> keyword in C#) while the data readers are open. This limits the
> throughput of your object however, so I'd suggest the earlier
> solution.

> On Wed, 28 May 2003 00:49:18 -0700, "Terminator"

> >You should close the datareader once done fetching the data before using
the
> >next data reader. An open data reader locks the connection.



> >> Hi all,

> >> My app has an object published on the server, wich is accessed by the
> >> clients in Singleton mode. This object uses an unique and static
> >> OleDbConnection.

> >> In some methods, I use DataReaders (one by time), attacheds to this
> >> connection. When I'm running the app, I get errors concerning the
> >> DataReaders; the compiler shows errors telling me that the connection
> >can't
> >> have more than one Datareader attached.

> >> I think this error occurs because The OleDb object is a static object,
and
> >> more than one client tries to create datareaders.

> >> Is my supposition correct? If no, what can be the problem?
> >> If yes, whats the best way to correct? Changing to SingleCall? Using a
> >> dynamic OleDbConnection?

> >> Thanks in advance,

> >> Fabrcio de Novaes Kucinskis.

> --
> Scott

 
 
 

Static OledbConnection and DataReaders in remote objects

Post by Fabrício de Novaes Kucinski » Sat, 31 May 2003 05:08:00


Hi Scott,

I have another doubt concerning the data access: if I'll open and close the
connections each time I need, is it a good idea to call the Dispose method
of the connections, or it will compromise this ADO.NET pooling?

Thanks again,

Fabrcio.


> That won't be enough if there is concurrent access, and it sounds like
> there is.

> The easiest solution is to create a new connection each time a client
> makes a call to your object, and close the connection as soon as
> possible. Don't worry about the overhead of setting up and tearing
> down real database connections as ADO.NET will pool the connections
> for you, assuming you are using the same connection string and
> security context each time.

> If you really want to restrict yourself to a single connection, you'll
> need to serialize calls (look up the Monitor class, or the lock
> keyword in C#) while the data readers are open. This limits the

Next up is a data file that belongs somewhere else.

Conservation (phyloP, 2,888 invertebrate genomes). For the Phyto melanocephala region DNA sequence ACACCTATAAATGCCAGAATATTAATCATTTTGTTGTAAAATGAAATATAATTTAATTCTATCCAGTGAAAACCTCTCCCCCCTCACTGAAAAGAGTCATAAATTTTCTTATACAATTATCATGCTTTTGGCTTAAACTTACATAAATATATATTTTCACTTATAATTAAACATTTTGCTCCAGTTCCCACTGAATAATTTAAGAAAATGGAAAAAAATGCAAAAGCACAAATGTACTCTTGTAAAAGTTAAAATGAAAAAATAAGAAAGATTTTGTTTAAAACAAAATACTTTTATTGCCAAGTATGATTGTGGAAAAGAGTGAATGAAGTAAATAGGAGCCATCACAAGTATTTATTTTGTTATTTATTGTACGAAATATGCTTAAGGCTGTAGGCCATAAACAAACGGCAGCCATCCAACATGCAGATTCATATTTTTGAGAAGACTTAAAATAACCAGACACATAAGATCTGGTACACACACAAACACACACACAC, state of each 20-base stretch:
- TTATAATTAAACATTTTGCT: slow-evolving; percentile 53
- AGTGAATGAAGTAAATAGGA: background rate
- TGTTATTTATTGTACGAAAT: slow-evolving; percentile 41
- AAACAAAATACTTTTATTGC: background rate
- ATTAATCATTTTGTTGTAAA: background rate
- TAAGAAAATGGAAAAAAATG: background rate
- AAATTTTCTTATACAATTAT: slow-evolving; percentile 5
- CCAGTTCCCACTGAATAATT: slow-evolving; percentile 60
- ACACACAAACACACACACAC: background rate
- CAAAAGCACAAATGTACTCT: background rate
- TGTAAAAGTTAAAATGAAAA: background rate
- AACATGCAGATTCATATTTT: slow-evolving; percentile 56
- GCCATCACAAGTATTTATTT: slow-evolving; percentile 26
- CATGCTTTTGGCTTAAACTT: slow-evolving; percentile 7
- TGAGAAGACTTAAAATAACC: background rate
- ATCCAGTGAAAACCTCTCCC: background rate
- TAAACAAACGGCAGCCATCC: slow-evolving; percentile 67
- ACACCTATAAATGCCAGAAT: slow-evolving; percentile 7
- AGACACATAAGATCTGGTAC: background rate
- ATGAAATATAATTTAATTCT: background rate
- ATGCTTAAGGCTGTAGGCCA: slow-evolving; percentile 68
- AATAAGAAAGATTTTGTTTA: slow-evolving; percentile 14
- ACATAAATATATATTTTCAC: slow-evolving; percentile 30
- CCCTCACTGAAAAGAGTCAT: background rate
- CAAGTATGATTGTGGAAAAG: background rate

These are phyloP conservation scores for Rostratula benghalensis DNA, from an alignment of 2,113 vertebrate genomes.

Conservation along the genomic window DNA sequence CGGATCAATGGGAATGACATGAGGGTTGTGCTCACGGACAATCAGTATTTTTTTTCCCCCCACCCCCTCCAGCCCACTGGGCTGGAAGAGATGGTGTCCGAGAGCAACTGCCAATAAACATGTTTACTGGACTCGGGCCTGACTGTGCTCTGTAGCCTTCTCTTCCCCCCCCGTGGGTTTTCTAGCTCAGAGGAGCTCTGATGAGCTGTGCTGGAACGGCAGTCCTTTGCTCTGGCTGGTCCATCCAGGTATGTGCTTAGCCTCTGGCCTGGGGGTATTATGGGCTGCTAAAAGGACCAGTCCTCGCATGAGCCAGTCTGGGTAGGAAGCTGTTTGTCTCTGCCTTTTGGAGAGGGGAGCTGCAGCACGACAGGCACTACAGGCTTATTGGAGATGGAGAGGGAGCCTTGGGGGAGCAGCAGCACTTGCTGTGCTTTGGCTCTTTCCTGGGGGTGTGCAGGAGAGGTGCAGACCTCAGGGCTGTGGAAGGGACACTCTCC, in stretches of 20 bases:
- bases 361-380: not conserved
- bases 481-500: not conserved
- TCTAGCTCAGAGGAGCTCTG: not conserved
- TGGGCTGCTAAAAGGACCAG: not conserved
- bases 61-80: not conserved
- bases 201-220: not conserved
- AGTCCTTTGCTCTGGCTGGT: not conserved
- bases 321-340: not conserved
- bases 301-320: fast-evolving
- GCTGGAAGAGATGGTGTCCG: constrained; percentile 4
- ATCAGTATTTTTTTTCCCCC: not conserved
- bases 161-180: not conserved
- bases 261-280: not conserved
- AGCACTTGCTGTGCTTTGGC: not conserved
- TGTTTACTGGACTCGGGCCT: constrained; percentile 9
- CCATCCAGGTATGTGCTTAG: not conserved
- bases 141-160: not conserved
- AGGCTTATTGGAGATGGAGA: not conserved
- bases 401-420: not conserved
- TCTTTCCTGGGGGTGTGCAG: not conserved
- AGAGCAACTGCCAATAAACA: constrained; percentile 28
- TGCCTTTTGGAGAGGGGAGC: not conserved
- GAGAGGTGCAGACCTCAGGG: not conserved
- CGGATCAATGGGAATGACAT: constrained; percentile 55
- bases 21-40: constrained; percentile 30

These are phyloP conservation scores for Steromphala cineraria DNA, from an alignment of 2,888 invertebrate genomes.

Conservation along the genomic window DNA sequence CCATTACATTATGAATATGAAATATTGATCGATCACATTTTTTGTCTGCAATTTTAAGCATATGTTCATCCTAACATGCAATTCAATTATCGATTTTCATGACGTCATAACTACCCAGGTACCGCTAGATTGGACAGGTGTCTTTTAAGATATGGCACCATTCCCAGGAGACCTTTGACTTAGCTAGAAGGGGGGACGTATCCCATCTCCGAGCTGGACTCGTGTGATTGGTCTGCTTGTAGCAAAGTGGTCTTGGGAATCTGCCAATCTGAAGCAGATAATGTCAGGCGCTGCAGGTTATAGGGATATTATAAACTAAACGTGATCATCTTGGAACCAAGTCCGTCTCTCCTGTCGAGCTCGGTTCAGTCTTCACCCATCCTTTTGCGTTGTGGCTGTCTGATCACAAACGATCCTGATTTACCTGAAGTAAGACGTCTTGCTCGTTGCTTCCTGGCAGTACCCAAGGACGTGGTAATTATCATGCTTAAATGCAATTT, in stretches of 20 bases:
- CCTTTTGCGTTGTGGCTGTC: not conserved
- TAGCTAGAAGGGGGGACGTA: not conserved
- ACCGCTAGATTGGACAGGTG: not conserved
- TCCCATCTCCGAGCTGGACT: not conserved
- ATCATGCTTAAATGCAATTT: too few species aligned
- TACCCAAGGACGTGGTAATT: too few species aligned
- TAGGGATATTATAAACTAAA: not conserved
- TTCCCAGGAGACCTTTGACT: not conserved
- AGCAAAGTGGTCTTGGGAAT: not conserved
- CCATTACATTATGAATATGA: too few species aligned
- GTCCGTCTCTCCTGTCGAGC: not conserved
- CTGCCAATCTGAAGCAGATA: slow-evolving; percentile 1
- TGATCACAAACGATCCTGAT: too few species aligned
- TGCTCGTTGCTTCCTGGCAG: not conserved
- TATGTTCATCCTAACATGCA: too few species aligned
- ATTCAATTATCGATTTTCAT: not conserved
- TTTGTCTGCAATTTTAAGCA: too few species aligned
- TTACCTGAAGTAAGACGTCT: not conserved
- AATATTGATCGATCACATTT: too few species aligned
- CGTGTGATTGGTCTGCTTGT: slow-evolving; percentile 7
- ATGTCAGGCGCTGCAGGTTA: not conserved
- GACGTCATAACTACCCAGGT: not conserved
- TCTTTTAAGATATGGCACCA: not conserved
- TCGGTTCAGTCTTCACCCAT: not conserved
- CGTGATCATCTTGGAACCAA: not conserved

> throughput of your object however, so I'd suggest the earlier
> solution.

> On Wed, 28 May 2003 00:49:18 -0700, "Terminator"

> >You should close the datareader once done fetching the data before using
the
> >next data reader. An open data reader locks the connection.



> >> Hi all,

> >> My app has an object published on the server, wich is accessed by the
> >> clients in Singleton mode. This object uses an unique and static
> >> OleDbConnection.

> >> In some methods, I use DataReaders (one by time), attacheds to this
> >> connection. When I'm running the app, I get errors concerning the
> >> DataReaders; the compiler shows errors telling me that the connection
> >can't
> >> have more than one Datareader attached.

> >> I think this error occurs because The OleDb object is a static object,
and
> >> more than one client tries to create datareaders.

> >> Is my supposition correct? If no, what can be the problem?
> >> If yes, whats the best way to correct? Changing to SingleCall? Using a
> >> dynamic OleDbConnection?

> >> Thanks in advance,

> >> Fabrcio de Novaes Kucinskis.

> --
> Scott

 
 
 

Static OledbConnection and DataReaders in remote objects

Post by Scott Alle » Sat, 31 May 2003 06:10:59


Hi Fabrcio,

Actually Close and Dispose both produce the same result: the
underlying database connection gets returned to the pool. Just make
sure one of these two methods will get invoked after a call to Open
and everything should run smoothly (you will surely want to use a
finally block, or the using keyword in c#).

On Thu, 29 May 2003 17:08:00 -0300, "Fabrcio de Novaes Kucinskis"


>Hi Scott,

>I have another doubt concerning the data access: if I'll open and close the
>connections each time I need, is it a good idea to call the Dispose method
>of the connections, or it will compromise this ADO.NET pooling?

>Thanks again,

>Fabrcio.

--
Scott
 
 
 

Static OledbConnection and DataReaders in remote objects

Post by Bill » Sat, 31 May 2003 08:16:27


The documentation is incorrect. Dispose does not remove a connection from
the pool. Calling dispose (as Scott said) closes the connection and marks
the object for disposal when the garbage collector runs.

--
____________________________________
Bill Vaughn
www.betav.com
Please reply only to the newsgroup so that others can benefit.
This posting is provided "AS IS" with no warranties, and confers no rights.
__________________________________



> Hi Scott,